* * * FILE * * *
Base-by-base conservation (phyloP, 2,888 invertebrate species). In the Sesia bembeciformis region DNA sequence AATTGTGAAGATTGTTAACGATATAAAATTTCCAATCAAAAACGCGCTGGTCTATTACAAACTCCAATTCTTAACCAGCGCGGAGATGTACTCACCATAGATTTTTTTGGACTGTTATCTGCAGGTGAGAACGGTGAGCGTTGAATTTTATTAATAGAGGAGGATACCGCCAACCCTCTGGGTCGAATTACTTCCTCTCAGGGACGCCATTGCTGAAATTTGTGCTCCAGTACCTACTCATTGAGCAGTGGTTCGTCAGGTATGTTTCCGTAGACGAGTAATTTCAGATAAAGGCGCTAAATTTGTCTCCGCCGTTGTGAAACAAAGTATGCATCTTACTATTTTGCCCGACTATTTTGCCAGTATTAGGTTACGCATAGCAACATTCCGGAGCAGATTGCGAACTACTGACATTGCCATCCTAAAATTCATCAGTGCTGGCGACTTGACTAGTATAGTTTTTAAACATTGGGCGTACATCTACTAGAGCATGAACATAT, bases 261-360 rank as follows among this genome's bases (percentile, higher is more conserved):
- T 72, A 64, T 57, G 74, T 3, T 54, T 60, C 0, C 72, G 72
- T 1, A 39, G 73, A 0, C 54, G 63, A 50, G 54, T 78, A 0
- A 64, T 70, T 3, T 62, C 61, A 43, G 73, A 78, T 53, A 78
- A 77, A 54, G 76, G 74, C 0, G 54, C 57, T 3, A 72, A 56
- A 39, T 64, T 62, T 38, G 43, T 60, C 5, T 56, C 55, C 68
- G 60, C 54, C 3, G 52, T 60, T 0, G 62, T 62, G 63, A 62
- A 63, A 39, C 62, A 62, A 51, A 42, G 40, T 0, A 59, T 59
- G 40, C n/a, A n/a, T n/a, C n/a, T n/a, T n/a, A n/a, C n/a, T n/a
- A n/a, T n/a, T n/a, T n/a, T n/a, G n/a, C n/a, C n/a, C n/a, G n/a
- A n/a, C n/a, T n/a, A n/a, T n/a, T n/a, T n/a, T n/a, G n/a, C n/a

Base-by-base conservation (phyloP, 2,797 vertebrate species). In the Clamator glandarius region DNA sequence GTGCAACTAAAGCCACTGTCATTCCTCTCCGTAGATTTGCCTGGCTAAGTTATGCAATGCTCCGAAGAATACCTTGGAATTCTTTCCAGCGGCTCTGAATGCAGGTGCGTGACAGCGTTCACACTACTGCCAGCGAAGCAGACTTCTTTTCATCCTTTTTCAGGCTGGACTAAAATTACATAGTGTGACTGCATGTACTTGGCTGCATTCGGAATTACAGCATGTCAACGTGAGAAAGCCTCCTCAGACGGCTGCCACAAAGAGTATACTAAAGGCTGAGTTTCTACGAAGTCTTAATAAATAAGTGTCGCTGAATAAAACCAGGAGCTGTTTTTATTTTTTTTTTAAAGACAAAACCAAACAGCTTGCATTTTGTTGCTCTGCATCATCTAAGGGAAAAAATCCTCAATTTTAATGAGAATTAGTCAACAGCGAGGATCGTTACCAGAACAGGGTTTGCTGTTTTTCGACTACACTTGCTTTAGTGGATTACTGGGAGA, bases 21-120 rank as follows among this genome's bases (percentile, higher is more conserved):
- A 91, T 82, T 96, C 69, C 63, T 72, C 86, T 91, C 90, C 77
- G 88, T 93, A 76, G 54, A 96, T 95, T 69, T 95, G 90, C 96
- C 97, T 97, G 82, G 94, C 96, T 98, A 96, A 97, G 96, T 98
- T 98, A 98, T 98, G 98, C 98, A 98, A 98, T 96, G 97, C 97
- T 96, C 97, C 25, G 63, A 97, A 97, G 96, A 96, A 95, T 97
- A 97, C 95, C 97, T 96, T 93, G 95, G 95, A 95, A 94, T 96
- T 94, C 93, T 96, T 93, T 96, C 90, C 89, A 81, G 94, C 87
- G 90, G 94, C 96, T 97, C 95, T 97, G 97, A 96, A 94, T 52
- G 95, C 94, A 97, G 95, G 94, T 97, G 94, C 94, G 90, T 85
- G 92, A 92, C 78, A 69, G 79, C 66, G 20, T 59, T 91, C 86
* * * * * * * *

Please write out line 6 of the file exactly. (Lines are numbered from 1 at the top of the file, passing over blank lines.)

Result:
- A 39, T 64, T 62, T 38, G 43, T 60, C 5, T 56, C 55, C 68